Anaesthetic outcomes in obese parturients: the effect of assessment in the high-risk clinic
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Obese parturients are at high risk of complications during anaesthesia and early use of epidural analgesia in labour has been recommended for obese patients during labour.
To assess the outcome of anaesthesia outpatient consultation for obese parturients.
We retrospectively compared outcomes of obese patients antenatally and an obese and non-obese control group over a 1-year period. Outcomes included potential airway problems, anaesthetic for caesarean section, use and success of epidural analgesia and cervical dilation at epidural placement.
The proportion of obese patients who had predictable intubation difficulty was low (5%). Epidural use analgesia in labour (69 vs 36 vs 66%, P = 0.148) was similar between groups (obese, obese controls and non-obese controls, respectively). Cervical dilation at the time of epidural insertion in the obese group (2.0, 1.0–3.0 cm) was not different from obese controls (3.0, 1.75–5.75 cm). There was no difference in the number of attempts required to site the epidural between groups or the number of patients that required resiting of the epidural catheter. General anaesthesia was not required in any emergency case in this group.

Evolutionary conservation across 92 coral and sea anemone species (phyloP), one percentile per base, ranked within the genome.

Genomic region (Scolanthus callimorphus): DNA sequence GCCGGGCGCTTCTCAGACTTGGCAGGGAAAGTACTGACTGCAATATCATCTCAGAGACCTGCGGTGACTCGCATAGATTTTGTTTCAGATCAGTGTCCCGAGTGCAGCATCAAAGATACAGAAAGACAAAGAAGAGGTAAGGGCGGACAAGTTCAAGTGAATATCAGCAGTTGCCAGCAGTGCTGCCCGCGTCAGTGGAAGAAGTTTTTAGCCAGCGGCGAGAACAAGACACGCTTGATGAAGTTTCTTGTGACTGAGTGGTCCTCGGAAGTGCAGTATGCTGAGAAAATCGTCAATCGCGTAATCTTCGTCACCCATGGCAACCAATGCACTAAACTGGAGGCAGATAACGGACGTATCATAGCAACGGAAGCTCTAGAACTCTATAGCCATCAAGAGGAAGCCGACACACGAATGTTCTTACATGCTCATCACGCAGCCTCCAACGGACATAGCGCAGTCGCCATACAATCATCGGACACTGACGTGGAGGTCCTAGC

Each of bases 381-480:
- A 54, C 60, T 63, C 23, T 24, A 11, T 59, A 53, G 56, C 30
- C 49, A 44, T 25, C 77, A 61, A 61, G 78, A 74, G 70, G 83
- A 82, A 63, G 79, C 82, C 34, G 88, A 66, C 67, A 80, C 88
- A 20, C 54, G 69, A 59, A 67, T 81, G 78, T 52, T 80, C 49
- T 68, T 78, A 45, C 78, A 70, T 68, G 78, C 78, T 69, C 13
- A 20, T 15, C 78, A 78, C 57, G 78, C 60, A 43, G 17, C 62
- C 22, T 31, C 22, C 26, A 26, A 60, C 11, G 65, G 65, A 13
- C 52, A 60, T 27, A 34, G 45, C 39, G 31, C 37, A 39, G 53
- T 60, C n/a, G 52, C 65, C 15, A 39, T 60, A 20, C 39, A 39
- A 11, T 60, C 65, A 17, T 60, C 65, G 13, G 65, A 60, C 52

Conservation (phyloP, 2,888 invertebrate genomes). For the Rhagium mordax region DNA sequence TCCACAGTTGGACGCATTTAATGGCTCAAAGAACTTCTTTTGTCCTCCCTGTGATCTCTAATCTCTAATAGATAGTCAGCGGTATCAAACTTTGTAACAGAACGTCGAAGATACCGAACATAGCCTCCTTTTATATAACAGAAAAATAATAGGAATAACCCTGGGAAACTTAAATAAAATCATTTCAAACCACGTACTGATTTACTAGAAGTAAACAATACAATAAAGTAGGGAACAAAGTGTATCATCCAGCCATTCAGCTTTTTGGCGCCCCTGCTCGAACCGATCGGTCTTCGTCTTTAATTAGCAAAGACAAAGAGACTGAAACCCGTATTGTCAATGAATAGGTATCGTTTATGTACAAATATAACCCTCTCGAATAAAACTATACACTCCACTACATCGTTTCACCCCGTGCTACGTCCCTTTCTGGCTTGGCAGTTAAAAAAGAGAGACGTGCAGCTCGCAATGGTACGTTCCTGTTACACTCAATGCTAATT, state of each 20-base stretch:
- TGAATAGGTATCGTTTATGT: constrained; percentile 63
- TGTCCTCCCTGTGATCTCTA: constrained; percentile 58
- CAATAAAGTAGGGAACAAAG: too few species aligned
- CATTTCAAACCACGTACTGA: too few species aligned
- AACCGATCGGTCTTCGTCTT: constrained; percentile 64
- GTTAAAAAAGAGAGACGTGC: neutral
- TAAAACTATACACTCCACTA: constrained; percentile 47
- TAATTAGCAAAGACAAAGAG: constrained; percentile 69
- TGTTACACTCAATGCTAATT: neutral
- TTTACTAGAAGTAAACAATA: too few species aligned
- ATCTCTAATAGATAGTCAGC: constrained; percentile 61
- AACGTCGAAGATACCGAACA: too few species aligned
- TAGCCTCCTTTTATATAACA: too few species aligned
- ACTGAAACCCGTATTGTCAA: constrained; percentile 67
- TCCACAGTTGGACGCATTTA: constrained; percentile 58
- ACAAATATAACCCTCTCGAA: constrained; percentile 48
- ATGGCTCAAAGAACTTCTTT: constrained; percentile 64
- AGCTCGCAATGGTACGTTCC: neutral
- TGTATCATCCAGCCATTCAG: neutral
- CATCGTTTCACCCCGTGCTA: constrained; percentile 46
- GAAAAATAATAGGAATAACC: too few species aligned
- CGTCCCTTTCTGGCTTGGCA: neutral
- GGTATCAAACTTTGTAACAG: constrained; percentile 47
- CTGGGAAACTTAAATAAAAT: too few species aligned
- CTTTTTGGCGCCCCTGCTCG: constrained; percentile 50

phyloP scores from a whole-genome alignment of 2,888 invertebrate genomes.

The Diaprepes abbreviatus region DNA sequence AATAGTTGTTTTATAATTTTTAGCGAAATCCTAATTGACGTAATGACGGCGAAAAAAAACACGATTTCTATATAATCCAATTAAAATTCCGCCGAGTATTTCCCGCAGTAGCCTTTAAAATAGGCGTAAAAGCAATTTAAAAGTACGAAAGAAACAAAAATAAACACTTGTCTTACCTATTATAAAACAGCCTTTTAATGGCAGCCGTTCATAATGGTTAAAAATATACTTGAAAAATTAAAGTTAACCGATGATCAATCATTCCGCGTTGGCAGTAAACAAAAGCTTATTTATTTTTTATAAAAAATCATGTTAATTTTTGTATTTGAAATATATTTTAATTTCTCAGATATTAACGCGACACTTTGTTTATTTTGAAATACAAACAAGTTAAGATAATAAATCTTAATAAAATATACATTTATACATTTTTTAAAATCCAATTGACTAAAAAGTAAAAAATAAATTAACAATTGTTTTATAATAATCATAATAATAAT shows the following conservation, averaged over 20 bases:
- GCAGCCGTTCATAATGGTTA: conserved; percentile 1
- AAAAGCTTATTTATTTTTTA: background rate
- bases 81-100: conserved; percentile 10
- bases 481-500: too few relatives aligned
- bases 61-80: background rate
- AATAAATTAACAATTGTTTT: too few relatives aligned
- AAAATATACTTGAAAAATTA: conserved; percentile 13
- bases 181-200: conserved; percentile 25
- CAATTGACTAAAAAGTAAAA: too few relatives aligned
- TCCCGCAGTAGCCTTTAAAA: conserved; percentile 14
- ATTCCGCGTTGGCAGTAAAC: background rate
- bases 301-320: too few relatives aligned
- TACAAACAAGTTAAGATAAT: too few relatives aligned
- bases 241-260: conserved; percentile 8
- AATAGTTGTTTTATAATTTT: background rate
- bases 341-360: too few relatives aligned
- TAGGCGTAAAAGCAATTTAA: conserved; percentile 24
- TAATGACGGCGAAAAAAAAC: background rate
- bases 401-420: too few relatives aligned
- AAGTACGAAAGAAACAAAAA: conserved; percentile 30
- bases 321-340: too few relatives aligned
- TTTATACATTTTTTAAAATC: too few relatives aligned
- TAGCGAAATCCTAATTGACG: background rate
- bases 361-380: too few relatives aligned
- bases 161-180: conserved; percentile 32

The outcomes of obese patients attending the anaesthetic clinic were mixed. Not all patients who were to advised have epidurals did so but those who did requested them in early labour and there was no requirement for general anaesthesia during emergency caesarean section and adverse airway events were avoided in this group.
KeywordsAnaesthesia Obstetric Obesity Epidural Risk
The financial support was obtained from internal funds only.
Conflict of interest